Father’s Day Gift Inspiration

With Father’s Day coming up soon (or Father’s Season as my Dad loves to call it), I’ve been searching for DIY gifts to make for my Dad. Because I love to make gifts based on the recipient’s personality and their interests, I wanted to make sure I found different options to try. And for others looking for the right gift to give or make for their father, I searched Pinterest for you!

For example, my Dad loves to fish and be outdoors. He loves to bike, hike and walk different trails. So I thought about knitting him a beanie for when the weather gets colder in his favorite color. I picked this pattern because it’s easy to follow and looks similar to a scarf I’ve made him in the past.

But…then I came across this Pin.

With football season coming up soon (NFL and College), I thought about making a bowtie in his alma mater’s fabric or his favorite NFL team (Go Falcons!). So I kept searching for another sewing pattern to try before I purchased the fabric.

Making a pocket square and bow tie in matching print for gameday or even upcycling one of Dad’s old shirts came to mind. I like the idea of combining the two gifts together and giving them as a set.

I’m going to try the tutorials above and post my results soon. If all works out, Dad will have at least one great gift. If not, I’ll go to my tried and true gift.

I knit coasters (they’re actually washcloths, but everyone uses them as coasters) and give them away as gifts all the time. To my knowledge, my Dad likes to use them the most out of all the things I’ve made him. If the tutorials above don’t work, I’ll follow my usual pattern below and make my Dad a set of knitted coasters in his favorite color.

Back to it

This year has gotten off to an incredible start! I’ve moved to a new city in the South and have been acclimating to my new environment. I’ve hardly had a free moment to craft, but it’s been on my mind for the past few weeks.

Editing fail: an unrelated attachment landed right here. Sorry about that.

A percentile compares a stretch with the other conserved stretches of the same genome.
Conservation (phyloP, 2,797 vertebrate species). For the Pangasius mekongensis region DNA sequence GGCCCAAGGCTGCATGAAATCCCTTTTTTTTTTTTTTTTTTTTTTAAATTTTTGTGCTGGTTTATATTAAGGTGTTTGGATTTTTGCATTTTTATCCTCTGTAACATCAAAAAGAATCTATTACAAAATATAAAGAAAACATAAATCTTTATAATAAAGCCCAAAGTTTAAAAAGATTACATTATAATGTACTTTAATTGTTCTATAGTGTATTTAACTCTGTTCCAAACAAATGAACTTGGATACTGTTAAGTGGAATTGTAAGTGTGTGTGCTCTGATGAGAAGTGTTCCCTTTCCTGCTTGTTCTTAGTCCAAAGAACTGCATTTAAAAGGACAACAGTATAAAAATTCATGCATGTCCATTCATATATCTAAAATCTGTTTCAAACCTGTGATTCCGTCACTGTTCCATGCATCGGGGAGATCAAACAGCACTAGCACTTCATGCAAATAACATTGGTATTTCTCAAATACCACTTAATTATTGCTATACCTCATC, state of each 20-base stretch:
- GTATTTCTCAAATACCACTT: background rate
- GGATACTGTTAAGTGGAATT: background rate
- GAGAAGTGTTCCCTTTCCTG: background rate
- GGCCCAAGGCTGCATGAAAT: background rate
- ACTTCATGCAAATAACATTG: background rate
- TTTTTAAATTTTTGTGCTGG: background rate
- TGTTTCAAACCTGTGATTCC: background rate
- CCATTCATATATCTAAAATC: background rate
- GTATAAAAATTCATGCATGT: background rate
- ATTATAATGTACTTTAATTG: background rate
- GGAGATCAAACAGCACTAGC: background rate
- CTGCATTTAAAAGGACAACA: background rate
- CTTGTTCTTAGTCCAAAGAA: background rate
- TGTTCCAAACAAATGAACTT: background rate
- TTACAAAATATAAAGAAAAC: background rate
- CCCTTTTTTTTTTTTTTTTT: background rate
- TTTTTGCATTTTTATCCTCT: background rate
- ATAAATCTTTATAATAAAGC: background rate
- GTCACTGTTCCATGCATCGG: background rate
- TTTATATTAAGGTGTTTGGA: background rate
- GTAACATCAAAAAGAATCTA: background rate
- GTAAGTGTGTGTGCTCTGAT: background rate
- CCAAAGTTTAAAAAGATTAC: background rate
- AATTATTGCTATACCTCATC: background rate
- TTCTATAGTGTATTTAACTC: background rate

The hardest thing I had to do was leave behind the majority of my crafting things, including my sewing machine, fabric, sewing kit and most of my yarn. I did get to bring one small bag of yarn and all of my needles, which has allowed me to continue working on the baby blanket I started a few weeks ago.

In fact, that’s been the only project I’ve had time to work on in the last three weeks! I’ve been unpacking, settling in, and knitting whenever I have a few minutes.

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I’m happy with how the pattern is turning out. The body of the blanket looks like popcorn (especially with the color) and it stretches, which is perfect for a baby blanket!

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And I meant to take a picture of the infinity scarf I was working on. I finished it one day after I made the post and didn’t take a photo of it before I gave it away. So I’m making another one in the same pattern in red.

Now that I’m settled in, I’m going to get back to crafting. With the cold weather still coming and spring fast approaching, I’ll be publishing posts about patterns and last-minute gifts you can make for your friends. Stay tuned for new patterns, products and other things!

The Easiest Infinity Scarf to Knit

 

summer-dealsEasy Infinity Scarf Pattern

Needle Size: 6.5 or 7

Cast On 24 stitches of your favorite light weight yarn

Purl every row until you reach the desired length (Recommended: 24-30 inches). Bind off last row and sew ends together.

If you’re wondering why the entire pattern is purl, it’s because it gives the scarf a stretchy texture that’s perfect for infinity scarves.

 

By keeping it simple and purling every stitch, the scarf gets the stretchy texture, which makes it easy to wear.